What was advertised in a colonial American newspaper 250 years ago today?
“As cheap, and equal in goodness to any sold in New York.”
Purveyors of goods in Hartford and nearby towns frequently assured prospective customers that they had the same opportunities to participate in the marketplace as if they lived in bustling urban ports like Boston and New York. Such was the case in two advertisements that ran in the July 9, 1771, edition of the Connecticut Courant. In the first, Barzillai Hudson, a tobacconist, announced that he sold the “best pig tail and paper tobacco in small or large quantities as cheap, and equal in goodness to any sold in New York.” Like other advertisers in smaller towns, Hudson asserted that he offered the same bargains and the same quality that consumers enjoyed in colonial cities.
In another advertisement, Peter Verstille of Weathersfield demonstrated the vast array of choices he made available to consumers. Divided into two parts, that advertisement extended an entire column. The first portion listed a “fine assortment of GOODS” imported from London and Bristol and received via Boston and New London. Verstille enumerated various kinds of textiles, tableware, and housewares before concluding that portion of his notice with “&c. &c. &c.” Invoking the eighteenth-century abbreviation for et cetera three times underscored consumers could expect to discover many more choices when they visited his shop. That portion of the advertisement initially ran on its own, but Verstille later updated it with another litany of imported goods that arrived via Boston. In particular, he listed hardware items that did not appear in the original. That addition meant that his customers enjoyed one-stop-shopping for their various needs and desires. Verstille also promoted prices that matched those in Boston and New York.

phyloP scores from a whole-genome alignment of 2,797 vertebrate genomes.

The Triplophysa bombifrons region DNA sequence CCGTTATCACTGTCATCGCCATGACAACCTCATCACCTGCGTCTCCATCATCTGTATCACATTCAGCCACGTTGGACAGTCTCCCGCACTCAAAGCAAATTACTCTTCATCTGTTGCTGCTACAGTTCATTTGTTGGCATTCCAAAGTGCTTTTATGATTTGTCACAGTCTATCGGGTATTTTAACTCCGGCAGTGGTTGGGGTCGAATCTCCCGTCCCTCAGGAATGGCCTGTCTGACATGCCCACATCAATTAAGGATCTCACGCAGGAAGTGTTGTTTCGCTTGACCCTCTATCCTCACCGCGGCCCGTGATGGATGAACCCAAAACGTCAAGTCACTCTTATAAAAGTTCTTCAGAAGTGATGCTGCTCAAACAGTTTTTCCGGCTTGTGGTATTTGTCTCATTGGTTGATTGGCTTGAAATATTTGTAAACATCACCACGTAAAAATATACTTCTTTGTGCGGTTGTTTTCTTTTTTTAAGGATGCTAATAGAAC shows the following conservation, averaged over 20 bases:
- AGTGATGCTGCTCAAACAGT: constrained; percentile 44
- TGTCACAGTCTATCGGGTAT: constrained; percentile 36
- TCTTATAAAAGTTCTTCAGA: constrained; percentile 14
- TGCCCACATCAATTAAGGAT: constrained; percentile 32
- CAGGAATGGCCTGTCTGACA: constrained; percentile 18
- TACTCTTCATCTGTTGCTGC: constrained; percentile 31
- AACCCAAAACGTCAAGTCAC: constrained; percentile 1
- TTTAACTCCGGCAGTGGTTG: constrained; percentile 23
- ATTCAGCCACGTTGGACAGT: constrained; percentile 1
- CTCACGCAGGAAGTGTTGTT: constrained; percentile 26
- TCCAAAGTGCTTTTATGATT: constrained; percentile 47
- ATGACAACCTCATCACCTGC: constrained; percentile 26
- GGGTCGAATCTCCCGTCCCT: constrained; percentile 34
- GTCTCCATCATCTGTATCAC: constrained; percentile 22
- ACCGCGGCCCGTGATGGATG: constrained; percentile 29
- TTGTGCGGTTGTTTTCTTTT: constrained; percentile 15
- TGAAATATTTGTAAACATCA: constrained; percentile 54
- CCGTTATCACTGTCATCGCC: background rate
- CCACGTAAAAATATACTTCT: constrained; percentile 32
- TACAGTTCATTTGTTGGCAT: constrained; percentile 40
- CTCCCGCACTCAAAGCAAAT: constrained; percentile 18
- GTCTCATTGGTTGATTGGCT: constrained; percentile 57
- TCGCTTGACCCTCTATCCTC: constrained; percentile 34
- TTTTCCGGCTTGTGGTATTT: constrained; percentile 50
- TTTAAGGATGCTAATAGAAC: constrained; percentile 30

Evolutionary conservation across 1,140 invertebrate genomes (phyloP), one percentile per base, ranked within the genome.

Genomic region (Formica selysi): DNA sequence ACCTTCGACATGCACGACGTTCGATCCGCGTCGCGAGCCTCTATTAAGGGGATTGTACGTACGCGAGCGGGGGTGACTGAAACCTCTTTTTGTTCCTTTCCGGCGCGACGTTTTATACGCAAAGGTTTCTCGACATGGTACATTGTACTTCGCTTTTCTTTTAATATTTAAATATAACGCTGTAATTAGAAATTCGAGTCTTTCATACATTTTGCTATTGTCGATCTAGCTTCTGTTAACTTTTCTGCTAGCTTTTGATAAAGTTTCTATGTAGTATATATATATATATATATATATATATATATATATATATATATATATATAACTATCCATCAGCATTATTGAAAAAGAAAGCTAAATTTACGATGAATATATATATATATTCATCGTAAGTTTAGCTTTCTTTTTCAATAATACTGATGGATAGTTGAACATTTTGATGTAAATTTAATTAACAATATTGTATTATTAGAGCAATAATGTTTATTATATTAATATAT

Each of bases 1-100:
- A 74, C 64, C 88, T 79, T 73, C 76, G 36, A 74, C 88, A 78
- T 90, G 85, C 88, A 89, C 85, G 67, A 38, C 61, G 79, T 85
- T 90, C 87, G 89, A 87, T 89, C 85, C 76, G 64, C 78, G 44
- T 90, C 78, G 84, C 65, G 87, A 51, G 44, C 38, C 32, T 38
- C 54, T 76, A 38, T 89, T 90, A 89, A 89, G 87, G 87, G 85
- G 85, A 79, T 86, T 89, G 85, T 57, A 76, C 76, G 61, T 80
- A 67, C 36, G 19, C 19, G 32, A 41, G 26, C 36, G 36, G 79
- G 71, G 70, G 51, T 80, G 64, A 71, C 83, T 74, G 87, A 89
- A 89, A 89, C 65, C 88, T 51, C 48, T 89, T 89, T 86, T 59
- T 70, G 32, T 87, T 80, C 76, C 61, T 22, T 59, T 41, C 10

The pages of the Connecticut Courant did not overflow with advertising for consumer goods and services like newspapers published in Boston, Charleston, New York, and Philadelphia. Ebenezer Watson did not need to publish advertising supplements. That did not mean, however, that readers of the Connecticut Courant in the countryside did not participate in the vibrant consumer culture taking place in urban ports. Entrepreneurs like Hudson and Verstille invited and made it possible for even colonists who resided in remote places to participate in the consumer revolution.